Japanese composer Ryuichi Sakamoto has died at the age of 71.
On Tuesday, Sakamoto’s management team announced in a statement that the award-winning musician passed away after years of battling cancer.
“While undergoing treatment for cancer discovered in June 2020, Sakamoto continued to create works in his home studio whenever his health would allow. He lived with his music until the very end,” the statement read.
“We would like to express our deepest gratitude to his fans and all those who have supported his activities, as well as the medical professionals in Japan and the U.S. who did everything in their power to cure him,” the statement continued.
While attending Tokyo National University of Fine Arts and Music in the 1970s, Sakamoto became a producer, composer and session musician. As a solo artist, he released over 20 studio albums and 10 live albums.
He also became the co-founder and keyboardist of the band Yellow Magic Orchestra, which would go on to pioneer several electronic music genres.
Outside of experimental music, Sakamoto worked on over 40 soundtracks.
He starred alongside David Bowie in Nagisa Ōshima’s 1983 film “Merry Christmas, Mr. Lawrence,” which he also composed the score for. Following the film’s release, Sakamoto won a BAFTA Award for best film music.
In 1987, his score for Bernardo Bertolucci’s “The Last Emperor” won him an Oscar for best original score, a Golden Globe for best original score, and a Grammy Award for best score soundtrack for visual media.
Sakamoto has also received accolades for his work on films such as 1990’s “The Sheltering Sky,” 1993’s “Little Buddha” and 2015’s “The Revenant.”
For Sakamoto’s contributions to music, France’s Ministry of Culture awarded him with the Ordre des Arts et des Lettres in 2009. In 2013, he received the Golden Pine Award (Lifetime Achievement) at the International Samobor Film Music Festival.
Sakamoto was also an activist.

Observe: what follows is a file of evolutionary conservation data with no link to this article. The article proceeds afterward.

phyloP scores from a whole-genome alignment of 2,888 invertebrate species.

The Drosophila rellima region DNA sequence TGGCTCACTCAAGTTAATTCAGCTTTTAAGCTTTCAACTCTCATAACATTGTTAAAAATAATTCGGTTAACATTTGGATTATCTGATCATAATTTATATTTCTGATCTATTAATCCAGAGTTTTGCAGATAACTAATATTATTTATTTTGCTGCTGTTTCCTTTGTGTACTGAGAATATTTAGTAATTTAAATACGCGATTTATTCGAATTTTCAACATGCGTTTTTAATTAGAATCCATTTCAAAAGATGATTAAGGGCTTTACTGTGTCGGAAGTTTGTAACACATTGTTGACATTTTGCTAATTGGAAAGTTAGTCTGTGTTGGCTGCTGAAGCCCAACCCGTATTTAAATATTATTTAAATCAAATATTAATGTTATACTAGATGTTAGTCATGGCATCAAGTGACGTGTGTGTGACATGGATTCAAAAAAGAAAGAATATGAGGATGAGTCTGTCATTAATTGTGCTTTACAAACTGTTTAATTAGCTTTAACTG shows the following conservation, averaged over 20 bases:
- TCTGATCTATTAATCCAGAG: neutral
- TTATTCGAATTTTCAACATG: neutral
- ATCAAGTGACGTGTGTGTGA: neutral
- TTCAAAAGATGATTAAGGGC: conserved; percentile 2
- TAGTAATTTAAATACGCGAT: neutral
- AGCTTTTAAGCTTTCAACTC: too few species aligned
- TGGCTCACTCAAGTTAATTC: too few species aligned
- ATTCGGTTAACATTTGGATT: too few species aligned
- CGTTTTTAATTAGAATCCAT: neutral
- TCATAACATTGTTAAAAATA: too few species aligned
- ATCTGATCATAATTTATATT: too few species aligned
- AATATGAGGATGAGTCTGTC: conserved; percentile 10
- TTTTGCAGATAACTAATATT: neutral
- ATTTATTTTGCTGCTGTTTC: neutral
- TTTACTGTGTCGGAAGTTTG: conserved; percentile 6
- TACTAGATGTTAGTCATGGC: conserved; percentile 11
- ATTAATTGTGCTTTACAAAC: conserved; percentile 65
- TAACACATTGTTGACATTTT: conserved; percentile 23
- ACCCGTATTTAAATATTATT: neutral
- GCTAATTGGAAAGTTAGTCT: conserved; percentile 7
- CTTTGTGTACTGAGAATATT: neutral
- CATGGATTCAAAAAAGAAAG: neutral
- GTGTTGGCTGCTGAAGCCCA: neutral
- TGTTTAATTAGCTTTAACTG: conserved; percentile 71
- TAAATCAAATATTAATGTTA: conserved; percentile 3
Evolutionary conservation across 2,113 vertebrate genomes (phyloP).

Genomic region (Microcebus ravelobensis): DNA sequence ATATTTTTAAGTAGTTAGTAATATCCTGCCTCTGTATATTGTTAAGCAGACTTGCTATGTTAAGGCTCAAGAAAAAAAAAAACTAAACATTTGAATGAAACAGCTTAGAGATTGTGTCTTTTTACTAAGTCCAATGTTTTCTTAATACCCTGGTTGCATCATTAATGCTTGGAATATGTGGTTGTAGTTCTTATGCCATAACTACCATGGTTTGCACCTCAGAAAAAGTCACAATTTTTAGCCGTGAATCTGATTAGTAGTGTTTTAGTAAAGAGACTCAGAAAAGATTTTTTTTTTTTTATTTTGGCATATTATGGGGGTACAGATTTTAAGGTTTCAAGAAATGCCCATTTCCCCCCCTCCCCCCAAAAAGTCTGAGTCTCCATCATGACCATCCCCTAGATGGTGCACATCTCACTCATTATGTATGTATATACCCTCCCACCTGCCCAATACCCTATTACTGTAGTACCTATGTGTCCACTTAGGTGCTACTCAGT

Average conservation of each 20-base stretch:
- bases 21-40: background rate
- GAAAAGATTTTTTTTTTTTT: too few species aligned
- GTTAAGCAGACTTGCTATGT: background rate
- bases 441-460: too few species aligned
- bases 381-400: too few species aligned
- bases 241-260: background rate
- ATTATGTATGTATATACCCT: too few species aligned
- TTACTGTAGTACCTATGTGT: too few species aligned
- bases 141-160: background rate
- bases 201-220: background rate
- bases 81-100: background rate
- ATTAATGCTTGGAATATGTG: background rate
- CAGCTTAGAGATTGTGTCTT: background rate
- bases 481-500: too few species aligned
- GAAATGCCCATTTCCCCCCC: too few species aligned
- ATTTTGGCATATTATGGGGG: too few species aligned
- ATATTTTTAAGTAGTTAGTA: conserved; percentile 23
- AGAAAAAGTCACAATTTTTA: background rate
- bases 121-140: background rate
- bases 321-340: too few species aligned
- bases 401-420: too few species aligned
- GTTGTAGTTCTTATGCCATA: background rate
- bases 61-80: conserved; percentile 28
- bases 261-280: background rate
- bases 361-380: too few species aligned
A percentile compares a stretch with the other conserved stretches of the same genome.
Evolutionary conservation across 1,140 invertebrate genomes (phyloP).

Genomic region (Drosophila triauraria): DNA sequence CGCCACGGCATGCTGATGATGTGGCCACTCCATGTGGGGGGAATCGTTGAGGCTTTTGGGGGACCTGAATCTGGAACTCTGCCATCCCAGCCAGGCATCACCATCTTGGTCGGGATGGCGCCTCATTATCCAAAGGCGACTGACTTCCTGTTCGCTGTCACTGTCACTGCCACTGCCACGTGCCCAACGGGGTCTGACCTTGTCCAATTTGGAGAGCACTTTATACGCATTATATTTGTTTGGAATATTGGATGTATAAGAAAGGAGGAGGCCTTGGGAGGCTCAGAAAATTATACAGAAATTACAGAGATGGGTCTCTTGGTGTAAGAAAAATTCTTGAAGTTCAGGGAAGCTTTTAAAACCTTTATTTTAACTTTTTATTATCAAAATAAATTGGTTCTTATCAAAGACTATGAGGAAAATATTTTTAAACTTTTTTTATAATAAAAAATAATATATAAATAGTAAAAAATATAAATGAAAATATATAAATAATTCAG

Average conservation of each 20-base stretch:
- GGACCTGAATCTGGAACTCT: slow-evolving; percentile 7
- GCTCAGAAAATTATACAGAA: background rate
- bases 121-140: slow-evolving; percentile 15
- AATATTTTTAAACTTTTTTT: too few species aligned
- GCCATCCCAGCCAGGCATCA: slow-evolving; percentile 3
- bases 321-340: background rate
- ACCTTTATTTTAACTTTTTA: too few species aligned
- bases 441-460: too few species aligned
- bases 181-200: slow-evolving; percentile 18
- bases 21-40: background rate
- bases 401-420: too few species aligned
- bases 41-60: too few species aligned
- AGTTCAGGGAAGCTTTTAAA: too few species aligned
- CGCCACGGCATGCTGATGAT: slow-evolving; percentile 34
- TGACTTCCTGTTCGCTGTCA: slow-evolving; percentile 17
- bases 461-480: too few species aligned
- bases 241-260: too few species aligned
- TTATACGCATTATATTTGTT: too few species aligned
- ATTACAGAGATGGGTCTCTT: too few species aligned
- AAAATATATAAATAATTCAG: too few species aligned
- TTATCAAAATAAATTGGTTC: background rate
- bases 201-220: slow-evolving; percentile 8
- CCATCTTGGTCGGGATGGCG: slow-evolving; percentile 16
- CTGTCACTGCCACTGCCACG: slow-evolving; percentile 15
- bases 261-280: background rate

One of the organizations he supported was the anti-nuclear organization Stop Rokkasho. In 2012, he co-organized a “No Nukes” concert to demonstrate against nuclear power plants. Eighteen acts, including Yellow Magic Orchestra, performed at the event.
Last month, he reportedly sent a letter to Tokyo Governor Yuriko Koike protesting the planned redevelopment of the Jingūmae neighborhood in Tokyo, which would involve the felling of hundreds of trees.
Sakamoto was previously diagnosed with throat cancer in 2014.
He spent a year away from music to focus on his recovery.
In January 2021, he shared that he was battling rectal cancer, and in June 2022, he announced that he was battling stage 4 cancer.
Following Sakamoto’s death, several netizens took to social media to post about him.
Some of them include fellow members of the entertainment industry, such as Japanese actor Haruka Abe, who tweeted that Sakamoto’s music “will live on forever,” and Korean American DJ Tokimonsta, who shared a letter to her late friend on Sunday.
Sakamoto’s management team announced that a funeral service was held for him, but they did not reveal further details about the event.
Sakamoto, who was based in New York for the past three decades, leaves behind his wife Norika Sora and four children.